Acute graft-versus-host disease (aGVHD) limits the therapeutic benefit of allogeneic hematopoietic stem cell transplantation (allo-HSCT) and requires immunosuppressive prophylaxis that compromises antitumor and antipathogen immunity. OX40 is a costimulatory receptor upregulated on circulating T cells in aGVHD and plays a central role in driving the expansion of alloreactive T cells. Here, we show that OX40 is also upregulated on T cells infiltrating GVHD target organs in a rhesus macaque model, supporting the hypothesis that targeted ablation of OX40+ T cells will mitigate GVHD pathogenesis. We thus created an OX40-specific cytotoxic receptor that, when expressed on human T cells, enables selective elimination of OX40+ T cells. Because OX40 is primarily upregulated on CD4+ T cells upon activation, engineered OX40-specific T cells mediated potent cytotoxicity against activated CD4+ T cells and suppressed alloreactive T-cell expansion in a mixed lymphocyte reaction model. OX40 targeting did not inhibit antiviral activity of memory T cells specific to Epstein-Barr virus, cytomegalovirus, and adenoviral antigens. Systemic administration of OX40-targeting T cells fully protected mice from fatal xenogeneic GVHD mediated by human peripheral blood mononuclear cells. Furthermore, combining OX40 targeting with a leukemia-specific chimeric antigen receptor in a single T cell product provides simultaneous protection against leukemia and aGVHD in a mouse xenograft model of residual disease posttransplant. These results underscore the central role of OX40+ T cells in mediating aGVHD pathogenesis and support the feasibility of a bifunctional engineered T-cell product derived from the stem cell donor to suppress both disease relapse and aGVHD following allo-HSCT.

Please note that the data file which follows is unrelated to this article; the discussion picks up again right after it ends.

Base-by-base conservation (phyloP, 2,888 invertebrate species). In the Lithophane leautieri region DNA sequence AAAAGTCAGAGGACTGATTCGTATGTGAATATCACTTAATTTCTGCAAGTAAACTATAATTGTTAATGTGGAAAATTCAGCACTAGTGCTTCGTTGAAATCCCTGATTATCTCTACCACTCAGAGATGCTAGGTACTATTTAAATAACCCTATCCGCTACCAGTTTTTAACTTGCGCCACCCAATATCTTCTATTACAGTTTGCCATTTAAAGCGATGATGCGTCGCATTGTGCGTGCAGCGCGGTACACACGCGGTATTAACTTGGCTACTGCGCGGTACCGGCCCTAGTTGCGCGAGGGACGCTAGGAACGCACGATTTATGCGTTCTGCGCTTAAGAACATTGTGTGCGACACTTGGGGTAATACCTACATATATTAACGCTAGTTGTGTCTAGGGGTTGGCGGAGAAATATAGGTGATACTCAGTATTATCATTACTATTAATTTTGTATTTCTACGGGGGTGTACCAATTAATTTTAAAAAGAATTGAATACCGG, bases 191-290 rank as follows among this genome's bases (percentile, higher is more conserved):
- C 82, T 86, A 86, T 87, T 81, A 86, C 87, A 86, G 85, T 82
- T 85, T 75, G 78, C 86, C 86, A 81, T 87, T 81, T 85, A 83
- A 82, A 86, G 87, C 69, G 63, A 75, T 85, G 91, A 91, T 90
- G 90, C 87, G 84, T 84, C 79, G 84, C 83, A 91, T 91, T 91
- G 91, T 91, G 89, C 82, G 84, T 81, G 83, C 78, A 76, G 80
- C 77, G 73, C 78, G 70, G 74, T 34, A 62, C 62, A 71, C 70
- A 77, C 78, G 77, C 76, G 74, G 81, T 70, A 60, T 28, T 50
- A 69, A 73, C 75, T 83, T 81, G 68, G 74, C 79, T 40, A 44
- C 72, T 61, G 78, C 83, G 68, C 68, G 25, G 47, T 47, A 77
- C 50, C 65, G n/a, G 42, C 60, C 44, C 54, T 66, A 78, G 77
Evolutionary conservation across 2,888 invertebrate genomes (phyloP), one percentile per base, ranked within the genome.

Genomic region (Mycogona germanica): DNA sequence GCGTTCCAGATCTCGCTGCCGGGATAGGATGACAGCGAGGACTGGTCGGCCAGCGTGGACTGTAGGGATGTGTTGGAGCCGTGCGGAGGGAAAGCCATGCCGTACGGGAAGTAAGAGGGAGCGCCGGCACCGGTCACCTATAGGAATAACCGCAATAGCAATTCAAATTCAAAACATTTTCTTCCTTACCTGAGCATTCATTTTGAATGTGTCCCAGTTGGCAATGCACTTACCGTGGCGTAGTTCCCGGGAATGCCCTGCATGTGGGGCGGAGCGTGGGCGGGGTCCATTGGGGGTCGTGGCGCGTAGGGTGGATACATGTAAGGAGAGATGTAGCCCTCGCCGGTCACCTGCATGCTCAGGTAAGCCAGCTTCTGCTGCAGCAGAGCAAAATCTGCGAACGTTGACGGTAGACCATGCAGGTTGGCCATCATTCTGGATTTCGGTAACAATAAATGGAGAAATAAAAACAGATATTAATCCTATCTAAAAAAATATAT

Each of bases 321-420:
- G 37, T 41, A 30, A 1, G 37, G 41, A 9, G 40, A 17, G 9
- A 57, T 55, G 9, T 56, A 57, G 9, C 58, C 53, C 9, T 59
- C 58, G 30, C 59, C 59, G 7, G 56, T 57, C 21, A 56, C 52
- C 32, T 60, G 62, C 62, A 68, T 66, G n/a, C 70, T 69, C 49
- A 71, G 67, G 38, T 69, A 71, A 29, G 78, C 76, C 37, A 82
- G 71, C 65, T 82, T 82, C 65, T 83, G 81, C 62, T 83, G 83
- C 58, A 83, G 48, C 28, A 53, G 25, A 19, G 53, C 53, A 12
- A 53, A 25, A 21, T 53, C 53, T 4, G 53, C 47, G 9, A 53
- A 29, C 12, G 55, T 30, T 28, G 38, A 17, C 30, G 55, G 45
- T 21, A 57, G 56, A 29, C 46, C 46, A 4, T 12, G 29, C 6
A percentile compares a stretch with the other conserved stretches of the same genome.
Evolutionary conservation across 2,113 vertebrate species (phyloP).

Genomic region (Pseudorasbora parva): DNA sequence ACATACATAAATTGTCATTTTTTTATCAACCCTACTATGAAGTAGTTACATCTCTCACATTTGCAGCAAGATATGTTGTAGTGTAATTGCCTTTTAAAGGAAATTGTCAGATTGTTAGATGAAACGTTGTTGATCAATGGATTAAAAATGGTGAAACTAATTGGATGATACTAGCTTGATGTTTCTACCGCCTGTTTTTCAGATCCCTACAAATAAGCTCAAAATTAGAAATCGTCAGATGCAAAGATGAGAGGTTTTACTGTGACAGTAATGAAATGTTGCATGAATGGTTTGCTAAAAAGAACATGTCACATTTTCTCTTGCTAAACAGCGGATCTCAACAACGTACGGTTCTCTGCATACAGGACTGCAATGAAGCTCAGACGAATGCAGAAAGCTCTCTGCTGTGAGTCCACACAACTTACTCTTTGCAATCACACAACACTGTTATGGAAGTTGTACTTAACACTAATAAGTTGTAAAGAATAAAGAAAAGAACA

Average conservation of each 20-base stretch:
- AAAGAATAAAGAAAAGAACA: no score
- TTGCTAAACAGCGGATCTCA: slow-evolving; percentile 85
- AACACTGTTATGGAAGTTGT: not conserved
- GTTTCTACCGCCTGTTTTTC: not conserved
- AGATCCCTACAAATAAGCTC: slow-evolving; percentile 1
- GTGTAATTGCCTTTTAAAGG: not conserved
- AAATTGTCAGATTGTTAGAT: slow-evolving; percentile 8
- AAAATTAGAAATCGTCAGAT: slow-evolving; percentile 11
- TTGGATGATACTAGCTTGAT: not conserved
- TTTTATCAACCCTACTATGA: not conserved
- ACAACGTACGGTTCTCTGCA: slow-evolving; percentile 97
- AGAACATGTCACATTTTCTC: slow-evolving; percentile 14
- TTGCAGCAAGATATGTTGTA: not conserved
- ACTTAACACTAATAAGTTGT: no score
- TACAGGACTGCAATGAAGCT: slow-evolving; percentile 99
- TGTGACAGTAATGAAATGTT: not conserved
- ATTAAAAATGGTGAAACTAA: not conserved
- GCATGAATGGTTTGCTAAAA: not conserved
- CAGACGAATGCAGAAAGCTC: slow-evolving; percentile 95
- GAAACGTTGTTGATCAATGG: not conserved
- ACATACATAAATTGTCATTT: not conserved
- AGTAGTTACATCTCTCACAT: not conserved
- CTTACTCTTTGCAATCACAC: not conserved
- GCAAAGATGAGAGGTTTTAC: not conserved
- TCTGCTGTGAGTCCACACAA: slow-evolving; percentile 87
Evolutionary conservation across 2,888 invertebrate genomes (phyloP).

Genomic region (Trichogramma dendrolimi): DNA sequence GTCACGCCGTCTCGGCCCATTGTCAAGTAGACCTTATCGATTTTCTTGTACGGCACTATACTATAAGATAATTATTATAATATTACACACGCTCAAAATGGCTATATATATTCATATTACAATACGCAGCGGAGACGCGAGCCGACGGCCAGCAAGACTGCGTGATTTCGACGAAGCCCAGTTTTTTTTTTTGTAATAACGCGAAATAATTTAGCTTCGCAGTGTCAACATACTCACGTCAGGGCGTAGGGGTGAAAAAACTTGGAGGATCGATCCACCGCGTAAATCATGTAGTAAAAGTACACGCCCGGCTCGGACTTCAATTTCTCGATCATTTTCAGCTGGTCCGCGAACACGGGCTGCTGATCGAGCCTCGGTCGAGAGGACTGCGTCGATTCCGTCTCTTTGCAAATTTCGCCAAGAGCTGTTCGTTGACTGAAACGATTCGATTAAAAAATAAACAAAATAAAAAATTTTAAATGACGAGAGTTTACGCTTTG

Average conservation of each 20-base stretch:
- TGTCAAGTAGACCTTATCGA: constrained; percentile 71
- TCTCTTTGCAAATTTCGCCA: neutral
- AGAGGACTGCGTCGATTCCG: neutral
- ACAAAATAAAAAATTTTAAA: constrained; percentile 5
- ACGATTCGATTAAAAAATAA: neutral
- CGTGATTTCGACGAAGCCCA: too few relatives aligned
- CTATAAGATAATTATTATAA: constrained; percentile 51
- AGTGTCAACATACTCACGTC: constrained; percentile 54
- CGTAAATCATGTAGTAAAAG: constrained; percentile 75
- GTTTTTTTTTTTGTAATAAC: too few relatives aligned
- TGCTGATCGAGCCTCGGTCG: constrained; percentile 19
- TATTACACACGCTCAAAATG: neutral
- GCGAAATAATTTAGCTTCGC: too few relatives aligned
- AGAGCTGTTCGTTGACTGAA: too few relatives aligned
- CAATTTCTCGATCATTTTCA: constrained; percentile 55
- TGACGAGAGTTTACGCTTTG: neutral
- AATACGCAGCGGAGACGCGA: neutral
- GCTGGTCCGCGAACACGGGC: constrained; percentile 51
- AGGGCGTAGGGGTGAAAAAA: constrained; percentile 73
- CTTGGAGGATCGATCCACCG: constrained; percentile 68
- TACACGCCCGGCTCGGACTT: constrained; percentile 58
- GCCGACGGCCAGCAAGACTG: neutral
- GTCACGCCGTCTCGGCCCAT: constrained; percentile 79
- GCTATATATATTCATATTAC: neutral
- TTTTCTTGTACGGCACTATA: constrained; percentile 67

|Original language||English (US)|
|State||Accepted/In press - 2023|
Bibliographical noteFunding Information:
This project was supported by the Leukemia and Lymphoma Society Translational Research Award #6566, ASTCT New Investigator Award, CIBMTR/Be the Match Foundation Amy Strelzer Manasevit Research Program, and the National Institute of Health ( F99CA253757 , P50CA126752 , P30 CA125123, 2U19 AI051731, 2R01 HL095791 ).
The authors thank David Quach, Sandhya Sharma, and Naren Mehta in the Cliona Rooney lab for the K562-CS cell line, LCLs, and instructions on VST generation; Cheng-Yen Chang in the Farrah Kheradmand lab and M. Sayeeduddin, Shahida Salar, and Zahida Sayeeduddin in the Baylor College of Medicine Pathology and Histology Core for tissue processing and H&E staining; and Catherine Gillespie for editing the manuscript. This project was supported by the Leukemia and Lymphoma Society Translational Research Award #6566, ASTCT New Investigator Award, CIBMTR/Be the Match Foundation Amy Strelzer Manasevit Research Program, and the National Institute of Health (F99CA253757, P50CA126752, P30 CA125123, 2U19 AI051731, 2R01 HL095791).
© 2022 The American Society of Hematology
PubMed: MeSH publication types
- Journal Article